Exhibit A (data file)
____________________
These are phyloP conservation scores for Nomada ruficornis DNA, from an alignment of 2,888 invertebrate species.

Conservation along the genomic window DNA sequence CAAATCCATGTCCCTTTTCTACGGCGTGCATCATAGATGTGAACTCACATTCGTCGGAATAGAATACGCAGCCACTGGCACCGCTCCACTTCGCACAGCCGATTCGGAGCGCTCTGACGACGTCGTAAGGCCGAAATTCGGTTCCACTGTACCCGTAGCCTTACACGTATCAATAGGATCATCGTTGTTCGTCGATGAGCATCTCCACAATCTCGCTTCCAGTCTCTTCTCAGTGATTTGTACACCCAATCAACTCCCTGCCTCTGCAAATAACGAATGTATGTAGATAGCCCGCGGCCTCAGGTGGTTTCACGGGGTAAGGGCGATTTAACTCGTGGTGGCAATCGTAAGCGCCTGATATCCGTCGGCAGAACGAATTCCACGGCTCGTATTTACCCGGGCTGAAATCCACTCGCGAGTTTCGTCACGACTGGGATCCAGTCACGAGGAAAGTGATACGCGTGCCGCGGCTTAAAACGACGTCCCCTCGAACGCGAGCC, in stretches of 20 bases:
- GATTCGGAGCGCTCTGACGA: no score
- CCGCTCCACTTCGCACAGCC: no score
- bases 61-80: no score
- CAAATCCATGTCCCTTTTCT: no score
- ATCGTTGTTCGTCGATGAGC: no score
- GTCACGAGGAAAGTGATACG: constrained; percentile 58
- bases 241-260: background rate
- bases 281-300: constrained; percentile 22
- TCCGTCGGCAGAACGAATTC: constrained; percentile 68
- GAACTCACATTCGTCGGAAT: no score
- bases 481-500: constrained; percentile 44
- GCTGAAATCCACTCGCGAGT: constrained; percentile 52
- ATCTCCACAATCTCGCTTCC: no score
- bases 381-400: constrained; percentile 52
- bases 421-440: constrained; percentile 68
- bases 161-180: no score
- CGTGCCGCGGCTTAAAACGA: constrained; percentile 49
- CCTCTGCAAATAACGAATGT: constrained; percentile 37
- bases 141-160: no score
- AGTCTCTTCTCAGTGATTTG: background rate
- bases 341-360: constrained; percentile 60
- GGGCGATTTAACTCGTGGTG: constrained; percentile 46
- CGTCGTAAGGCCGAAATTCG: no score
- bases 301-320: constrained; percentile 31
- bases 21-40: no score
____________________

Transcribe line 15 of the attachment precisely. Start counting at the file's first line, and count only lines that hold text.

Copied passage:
- ATCTCCACAATCTCGCTTCC: no score